There are so many things wrong with this, and it encapsulates the state of the program. As not going for it on 4th-and-2 at the San Jose State 38-yard line last week defined the program's mindset, getting flagged for too many men on the field coming out of a timeout – clearly defines its ineptitude. Being in Neuheisel's fourth year, there's no excuse. It doesn't matter that there is a new offensive coordinator and new coaches; it's just entirely unacceptable at this point. Heck, UCLA has smarter football players, right? The scholars at Oregon execute a no-huddle the entire game, but UCLA's player can't accomplish it for a few plays? It has to be coaching. Neuheisel, after the game, said some of the players were confused about the personnel group that was supposed to be on the field. Well, it's the coaches' job to make sure they're not confused.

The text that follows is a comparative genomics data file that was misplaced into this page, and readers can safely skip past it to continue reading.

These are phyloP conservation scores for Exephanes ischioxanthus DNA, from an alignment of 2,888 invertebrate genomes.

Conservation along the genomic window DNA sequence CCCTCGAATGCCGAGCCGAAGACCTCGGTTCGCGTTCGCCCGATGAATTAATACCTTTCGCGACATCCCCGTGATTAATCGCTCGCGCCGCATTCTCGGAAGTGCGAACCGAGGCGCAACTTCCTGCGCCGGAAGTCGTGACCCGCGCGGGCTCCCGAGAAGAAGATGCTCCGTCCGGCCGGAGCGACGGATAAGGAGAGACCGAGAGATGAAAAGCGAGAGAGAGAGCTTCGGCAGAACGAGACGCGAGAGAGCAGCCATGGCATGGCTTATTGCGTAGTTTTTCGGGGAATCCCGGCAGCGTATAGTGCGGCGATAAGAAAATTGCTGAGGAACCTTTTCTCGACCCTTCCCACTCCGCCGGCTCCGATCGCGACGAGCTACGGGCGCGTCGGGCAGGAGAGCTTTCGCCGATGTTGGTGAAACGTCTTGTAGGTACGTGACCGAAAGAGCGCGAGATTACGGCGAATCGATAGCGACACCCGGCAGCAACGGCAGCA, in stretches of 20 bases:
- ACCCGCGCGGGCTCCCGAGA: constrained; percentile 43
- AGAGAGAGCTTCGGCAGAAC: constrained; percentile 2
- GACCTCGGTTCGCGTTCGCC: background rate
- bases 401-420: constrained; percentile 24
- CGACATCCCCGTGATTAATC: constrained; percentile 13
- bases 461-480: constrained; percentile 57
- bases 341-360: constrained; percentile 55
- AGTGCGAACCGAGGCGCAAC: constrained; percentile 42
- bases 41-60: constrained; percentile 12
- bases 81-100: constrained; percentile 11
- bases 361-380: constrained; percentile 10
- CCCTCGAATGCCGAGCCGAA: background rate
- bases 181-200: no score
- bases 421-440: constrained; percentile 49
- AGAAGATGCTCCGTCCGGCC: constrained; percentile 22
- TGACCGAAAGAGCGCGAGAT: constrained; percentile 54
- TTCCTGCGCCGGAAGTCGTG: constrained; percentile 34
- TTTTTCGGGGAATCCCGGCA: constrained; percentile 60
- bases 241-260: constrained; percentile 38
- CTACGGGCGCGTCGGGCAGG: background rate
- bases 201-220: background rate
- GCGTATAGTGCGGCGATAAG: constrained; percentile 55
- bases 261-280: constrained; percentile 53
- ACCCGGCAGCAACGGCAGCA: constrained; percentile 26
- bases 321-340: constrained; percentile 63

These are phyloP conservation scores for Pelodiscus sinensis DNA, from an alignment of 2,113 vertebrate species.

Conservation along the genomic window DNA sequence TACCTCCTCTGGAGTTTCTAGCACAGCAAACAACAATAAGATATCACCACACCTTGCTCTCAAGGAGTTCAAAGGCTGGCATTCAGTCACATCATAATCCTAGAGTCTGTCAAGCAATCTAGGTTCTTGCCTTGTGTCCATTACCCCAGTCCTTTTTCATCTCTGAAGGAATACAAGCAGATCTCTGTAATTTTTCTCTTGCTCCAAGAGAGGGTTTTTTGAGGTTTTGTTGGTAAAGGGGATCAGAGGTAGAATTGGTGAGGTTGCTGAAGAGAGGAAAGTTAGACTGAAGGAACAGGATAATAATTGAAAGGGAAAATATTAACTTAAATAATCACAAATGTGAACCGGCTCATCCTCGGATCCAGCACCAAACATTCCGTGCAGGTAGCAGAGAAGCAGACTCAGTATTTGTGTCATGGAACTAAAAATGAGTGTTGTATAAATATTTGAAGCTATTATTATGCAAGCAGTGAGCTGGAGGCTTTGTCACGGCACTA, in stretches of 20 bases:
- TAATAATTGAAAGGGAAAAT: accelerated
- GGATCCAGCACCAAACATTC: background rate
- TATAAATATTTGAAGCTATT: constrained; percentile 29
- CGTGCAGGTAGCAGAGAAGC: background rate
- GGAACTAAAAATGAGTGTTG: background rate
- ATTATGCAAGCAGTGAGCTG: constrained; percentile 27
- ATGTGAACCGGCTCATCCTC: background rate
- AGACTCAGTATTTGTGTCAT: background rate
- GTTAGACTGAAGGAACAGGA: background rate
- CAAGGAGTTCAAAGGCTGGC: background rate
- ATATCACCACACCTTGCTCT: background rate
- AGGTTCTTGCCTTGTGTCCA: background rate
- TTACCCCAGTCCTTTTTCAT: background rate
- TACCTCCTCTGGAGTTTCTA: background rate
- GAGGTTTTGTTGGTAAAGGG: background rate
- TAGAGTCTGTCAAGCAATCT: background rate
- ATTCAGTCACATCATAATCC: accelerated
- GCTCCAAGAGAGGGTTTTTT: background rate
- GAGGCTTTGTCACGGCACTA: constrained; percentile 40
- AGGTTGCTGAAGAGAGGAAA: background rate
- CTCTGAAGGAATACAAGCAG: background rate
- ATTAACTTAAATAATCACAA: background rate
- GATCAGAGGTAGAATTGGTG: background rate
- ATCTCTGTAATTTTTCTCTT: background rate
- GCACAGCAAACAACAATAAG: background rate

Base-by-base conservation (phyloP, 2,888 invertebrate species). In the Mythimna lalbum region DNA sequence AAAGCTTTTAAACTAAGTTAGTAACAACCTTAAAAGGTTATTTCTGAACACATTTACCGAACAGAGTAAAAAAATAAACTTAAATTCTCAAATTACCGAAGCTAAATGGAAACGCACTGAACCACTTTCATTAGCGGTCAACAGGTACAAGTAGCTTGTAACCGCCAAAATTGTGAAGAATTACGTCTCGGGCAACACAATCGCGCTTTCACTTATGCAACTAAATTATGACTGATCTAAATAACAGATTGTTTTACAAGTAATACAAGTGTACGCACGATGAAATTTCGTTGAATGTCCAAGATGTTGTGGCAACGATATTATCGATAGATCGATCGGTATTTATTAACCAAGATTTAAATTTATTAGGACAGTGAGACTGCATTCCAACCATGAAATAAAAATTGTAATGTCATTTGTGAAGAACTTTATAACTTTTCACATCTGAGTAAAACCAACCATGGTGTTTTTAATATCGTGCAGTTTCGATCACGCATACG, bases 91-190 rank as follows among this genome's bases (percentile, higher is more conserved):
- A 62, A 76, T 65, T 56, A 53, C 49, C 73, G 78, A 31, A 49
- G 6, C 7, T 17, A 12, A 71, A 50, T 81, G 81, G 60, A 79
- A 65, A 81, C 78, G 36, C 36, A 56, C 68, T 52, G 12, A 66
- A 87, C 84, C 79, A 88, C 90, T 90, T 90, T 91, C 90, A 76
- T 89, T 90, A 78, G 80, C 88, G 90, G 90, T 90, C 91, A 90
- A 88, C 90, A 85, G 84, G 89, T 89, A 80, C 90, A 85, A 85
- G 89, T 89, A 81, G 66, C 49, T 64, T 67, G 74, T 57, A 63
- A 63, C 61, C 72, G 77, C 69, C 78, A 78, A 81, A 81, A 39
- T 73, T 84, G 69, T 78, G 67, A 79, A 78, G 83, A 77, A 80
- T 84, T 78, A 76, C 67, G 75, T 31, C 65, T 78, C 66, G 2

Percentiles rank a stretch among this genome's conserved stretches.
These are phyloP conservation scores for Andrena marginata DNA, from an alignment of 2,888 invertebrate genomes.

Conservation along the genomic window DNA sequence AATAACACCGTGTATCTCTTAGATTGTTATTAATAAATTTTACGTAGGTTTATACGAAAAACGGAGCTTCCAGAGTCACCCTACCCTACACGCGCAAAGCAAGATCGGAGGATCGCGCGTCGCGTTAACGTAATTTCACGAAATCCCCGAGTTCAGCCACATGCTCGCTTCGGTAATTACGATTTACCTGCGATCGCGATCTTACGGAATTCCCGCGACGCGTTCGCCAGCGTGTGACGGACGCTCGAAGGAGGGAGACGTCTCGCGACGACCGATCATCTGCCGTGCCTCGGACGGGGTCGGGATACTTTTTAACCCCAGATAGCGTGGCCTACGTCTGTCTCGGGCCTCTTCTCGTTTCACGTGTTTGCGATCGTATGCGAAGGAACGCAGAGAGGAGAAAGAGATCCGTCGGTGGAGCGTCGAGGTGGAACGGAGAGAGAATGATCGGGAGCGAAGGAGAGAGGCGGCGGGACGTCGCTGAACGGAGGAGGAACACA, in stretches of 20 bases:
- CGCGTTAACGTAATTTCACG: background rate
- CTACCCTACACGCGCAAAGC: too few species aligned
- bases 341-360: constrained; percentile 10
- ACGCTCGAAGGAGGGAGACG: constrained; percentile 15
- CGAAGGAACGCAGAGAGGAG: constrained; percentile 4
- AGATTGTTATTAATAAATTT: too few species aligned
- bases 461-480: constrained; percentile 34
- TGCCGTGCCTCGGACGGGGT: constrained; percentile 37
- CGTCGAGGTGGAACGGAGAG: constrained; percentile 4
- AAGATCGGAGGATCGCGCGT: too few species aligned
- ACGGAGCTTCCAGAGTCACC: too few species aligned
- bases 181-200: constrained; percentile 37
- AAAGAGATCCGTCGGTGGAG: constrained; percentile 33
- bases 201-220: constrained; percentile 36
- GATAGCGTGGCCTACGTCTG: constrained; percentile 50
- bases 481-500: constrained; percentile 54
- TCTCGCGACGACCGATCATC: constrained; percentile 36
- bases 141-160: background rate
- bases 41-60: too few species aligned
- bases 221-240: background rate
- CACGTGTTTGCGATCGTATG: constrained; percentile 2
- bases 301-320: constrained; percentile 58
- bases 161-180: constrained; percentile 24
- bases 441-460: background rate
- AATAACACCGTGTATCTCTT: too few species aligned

UCLA's defense was fraught with fundamental problems, committing penalty after penalty, blowing a number of coverages and again struggling to make tackles. We won't even get into the scheme, tactic and play-calling issues; we can rest our case on just the fundamental problems of the defense alone.
Then, it wasn't just UCLA's defense committing penalties, but the offense and special teams. UCLA's offense was very timely in committing penalties to kill potential drives, and then even special teams had to get in on the act, bringing back a very good kick-off return by Josh Smith.
Punter/place kicker Jeff Locke's performance easily earned him the MVP of the game. He came in and popped 51- and 49-yard field goals, and it can only lead you to speculate: If he had been given the duties of place-kicking in the Houston game, rather than Kip Smith, who missed a field goal and extra point in that game, UCLA would probably have been tied with Houston at the end of regulation.
I'm certain that Neuheisel would take ownership of the decision to start Prince in this game, and to opt for Smith in the Houston game. While we don't expect Neuheisel to make every correct decision, like it or not, however, a college football coach's job performance is all about decisions. And there was never an instance where a coach's bad decisions were exposed and practically put on display than in the Texas game with the performances of Locke and Brehaut.